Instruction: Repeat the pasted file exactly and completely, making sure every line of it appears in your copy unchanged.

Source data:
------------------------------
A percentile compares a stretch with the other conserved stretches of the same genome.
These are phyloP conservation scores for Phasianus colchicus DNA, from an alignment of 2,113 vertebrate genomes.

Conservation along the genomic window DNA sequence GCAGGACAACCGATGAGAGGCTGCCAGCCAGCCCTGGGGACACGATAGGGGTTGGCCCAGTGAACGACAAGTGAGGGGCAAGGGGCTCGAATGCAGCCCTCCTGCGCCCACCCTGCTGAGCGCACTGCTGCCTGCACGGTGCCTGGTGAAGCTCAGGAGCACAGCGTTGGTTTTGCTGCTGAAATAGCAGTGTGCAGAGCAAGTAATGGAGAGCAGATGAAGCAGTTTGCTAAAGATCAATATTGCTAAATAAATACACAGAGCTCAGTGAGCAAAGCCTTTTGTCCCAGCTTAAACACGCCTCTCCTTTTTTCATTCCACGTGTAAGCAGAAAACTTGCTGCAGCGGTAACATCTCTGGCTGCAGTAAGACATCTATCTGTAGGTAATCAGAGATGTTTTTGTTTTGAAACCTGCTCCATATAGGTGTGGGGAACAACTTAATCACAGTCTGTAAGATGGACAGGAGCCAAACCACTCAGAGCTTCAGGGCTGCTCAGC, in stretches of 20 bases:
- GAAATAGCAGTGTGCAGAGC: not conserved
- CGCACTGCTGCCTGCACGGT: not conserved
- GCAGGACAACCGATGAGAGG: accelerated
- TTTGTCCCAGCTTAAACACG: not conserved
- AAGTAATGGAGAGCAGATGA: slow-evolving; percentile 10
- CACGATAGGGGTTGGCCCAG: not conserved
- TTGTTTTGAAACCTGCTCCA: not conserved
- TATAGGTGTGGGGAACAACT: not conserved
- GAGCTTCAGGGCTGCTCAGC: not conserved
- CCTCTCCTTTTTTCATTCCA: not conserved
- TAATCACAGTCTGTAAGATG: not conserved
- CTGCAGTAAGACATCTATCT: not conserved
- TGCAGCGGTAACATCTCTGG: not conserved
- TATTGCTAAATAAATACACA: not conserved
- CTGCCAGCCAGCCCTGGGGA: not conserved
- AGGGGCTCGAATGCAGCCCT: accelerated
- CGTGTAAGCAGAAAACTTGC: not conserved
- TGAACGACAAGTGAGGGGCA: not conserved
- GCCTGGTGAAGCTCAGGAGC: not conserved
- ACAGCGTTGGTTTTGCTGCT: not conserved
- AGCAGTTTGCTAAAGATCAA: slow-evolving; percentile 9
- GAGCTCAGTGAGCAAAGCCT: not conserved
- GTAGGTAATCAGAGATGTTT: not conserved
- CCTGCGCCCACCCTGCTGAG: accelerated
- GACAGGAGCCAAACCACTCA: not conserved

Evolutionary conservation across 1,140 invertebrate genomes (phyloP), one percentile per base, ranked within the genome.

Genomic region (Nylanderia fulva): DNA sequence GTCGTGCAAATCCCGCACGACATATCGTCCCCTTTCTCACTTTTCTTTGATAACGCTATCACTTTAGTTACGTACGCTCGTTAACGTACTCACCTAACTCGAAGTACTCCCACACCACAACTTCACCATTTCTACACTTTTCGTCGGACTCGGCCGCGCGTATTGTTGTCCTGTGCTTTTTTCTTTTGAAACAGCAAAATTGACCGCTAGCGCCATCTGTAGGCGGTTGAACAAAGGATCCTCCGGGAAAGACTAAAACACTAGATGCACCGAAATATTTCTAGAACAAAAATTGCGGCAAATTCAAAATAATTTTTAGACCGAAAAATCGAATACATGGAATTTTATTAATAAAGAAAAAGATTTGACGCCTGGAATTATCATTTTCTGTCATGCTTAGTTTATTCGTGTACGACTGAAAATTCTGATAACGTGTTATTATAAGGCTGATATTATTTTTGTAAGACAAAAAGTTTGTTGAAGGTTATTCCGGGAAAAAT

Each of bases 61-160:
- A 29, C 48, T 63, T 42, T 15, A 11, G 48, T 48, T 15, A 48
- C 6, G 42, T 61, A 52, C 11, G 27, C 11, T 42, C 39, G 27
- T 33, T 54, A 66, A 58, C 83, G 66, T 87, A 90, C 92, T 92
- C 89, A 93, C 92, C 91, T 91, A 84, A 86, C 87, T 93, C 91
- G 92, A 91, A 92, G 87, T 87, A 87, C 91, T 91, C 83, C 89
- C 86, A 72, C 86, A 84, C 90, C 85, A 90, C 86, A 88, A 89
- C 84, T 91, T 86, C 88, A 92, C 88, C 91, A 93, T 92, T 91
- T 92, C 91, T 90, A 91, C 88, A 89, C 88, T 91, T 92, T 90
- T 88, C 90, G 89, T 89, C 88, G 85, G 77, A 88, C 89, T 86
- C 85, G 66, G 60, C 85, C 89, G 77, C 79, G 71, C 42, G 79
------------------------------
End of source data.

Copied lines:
A percentile compares a stretch with the other conserved stretches of the same genome.
These are phyloP conservation scores for Phasianus colchicus DNA, from an alignment of 2,113 vertebrate genomes.

Conservation along the genomic window DNA sequence GCAGGACAACCGATGAGAGGCTGCCAGCCAGCCCTGGGGACACGATAGGGGTTGGCCCAGTGAACGACAAGTGAGGGGCAAGGGGCTCGAATGCAGCCCTCCTGCGCCCACCCTGCTGAGCGCACTGCTGCCTGCACGGTGCCTGGTGAAGCTCAGGAGCACAGCGTTGGTTTTGCTGCTGAAATAGCAGTGTGCAGAGCAAGTAATGGAGAGCAGATGAAGCAGTTTGCTAAAGATCAATATTGCTAAATAAATACACAGAGCTCAGTGAGCAAAGCCTTTTGTCCCAGCTTAAACACGCCTCTCCTTTTTTCATTCCACGTGTAAGCAGAAAACTTGCTGCAGCGGTAACATCTCTGGCTGCAGTAAGACATCTATCTGTAGGTAATCAGAGATGTTTTTGTTTTGAAACCTGCTCCATATAGGTGTGGGGAACAACTTAATCACAGTCTGTAAGATGGACAGGAGCCAAACCACTCAGAGCTTCAGGGCTGCTCAGC, in stretches of 20 bases:
- GAAATAGCAGTGTGCAGAGC: not conserved
- CGCACTGCTGCCTGCACGGT: not conserved
- GCAGGACAACCGATGAGAGG: accelerated
- TTTGTCCCAGCTTAAACACG: not conserved
- AAGTAATGGAGAGCAGATGA: slow-evolving; percentile 10
- CACGATAGGGGTTGGCCCAG: not conserved
- TTGTTTTGAAACCTGCTCCA: not conserved
- TATAGGTGTGGGGAACAACT: not conserved
- GAGCTTCAGGGCTGCTCAGC: not conserved
- CCTCTCCTTTTTTCATTCCA: not conserved
- TAATCACAGTCTGTAAGATG: not conserved
- CTGCAGTAAGACATCTATCT: not conserved
- TGCAGCGGTAACATCTCTGG: not conserved
- TATTGCTAAATAAATACACA: not conserved
- CTGCCAGCCAGCCCTGGGGA: not conserved
- AGGGGCTCGAATGCAGCCCT: accelerated
- CGTGTAAGCAGAAAACTTGC: not conserved
- TGAACGACAAGTGAGGGGCA: not conserved
- GCCTGGTGAAGCTCAGGAGC: not conserved
- ACAGCGTTGGTTTTGCTGCT: not conserved
- AGCAGTTTGCTAAAGATCAA: slow-evolving; percentile 9
- GAGCTCAGTGAGCAAAGCCT: not conserved
- GTAGGTAATCAGAGATGTTT: not conserved
- CCTGCGCCCACCCTGCTGAG: accelerated
- GACAGGAGCCAAACCACTCA: not conserved

Evolutionary conservation across 1,140 invertebrate genomes (phyloP), one percentile per base, ranked within the genome.

Genomic region (Nylanderia fulva): DNA sequence GTCGTGCAAATCCCGCACGACATATCGTCCCCTTTCTCACTTTTCTTTGATAACGCTATCACTTTAGTTACGTACGCTCGTTAACGTACTCACCTAACTCGAAGTACTCCCACACCACAACTTCACCATTTCTACACTTTTCGTCGGACTCGGCCGCGCGTATTGTTGTCCTGTGCTTTTTTCTTTTGAAACAGCAAAATTGACCGCTAGCGCCATCTGTAGGCGGTTGAACAAAGGATCCTCCGGGAAAGACTAAAACACTAGATGCACCGAAATATTTCTAGAACAAAAATTGCGGCAAATTCAAAATAATTTTTAGACCGAAAAATCGAATACATGGAATTTTATTAATAAAGAAAAAGATTTGACGCCTGGAATTATCATTTTCTGTCATGCTTAGTTTATTCGTGTACGACTGAAAATTCTGATAACGTGTTATTATAAGGCTGATATTATTTTTGTAAGACAAAAAGTTTGTTGAAGGTTATTCCGGGAAAAAT

Each of bases 61-160:
- A 29, C 48, T 63, T 42, T 15, A 11, G 48, T 48, T 15, A 48
- C 6, G 42, T 61, A 52, C 11, G 27, C 11, T 42, C 39, G 27
- T 33, T 54, A 66, A 58, C 83, G 66, T 87, A 90, C 92, T 92
- C 89, A 93, C 92, C 91, T 91, A 84, A 86, C 87, T 93, C 91
- G 92, A 91, A 92, G 87, T 87, A 87, C 91, T 91, C 83, C 89
- C 86, A 72, C 86, A 84, C 90, C 85, A 90, C 86, A 88, A 89
- C 84, T 91, T 86, C 88, A 92, C 88, C 91, A 93, T 92, T 91
- T 92, C 91, T 90, A 91, C 88, A 89, C 88, T 91, T 92, T 90
- T 88, C 90, G 89, T 89, C 88, G 85, G 77, A 88, C 89, T 86
- C 85, G 66, G 60, C 85, C 89, G 77, C 79, G 71, C 42, G 79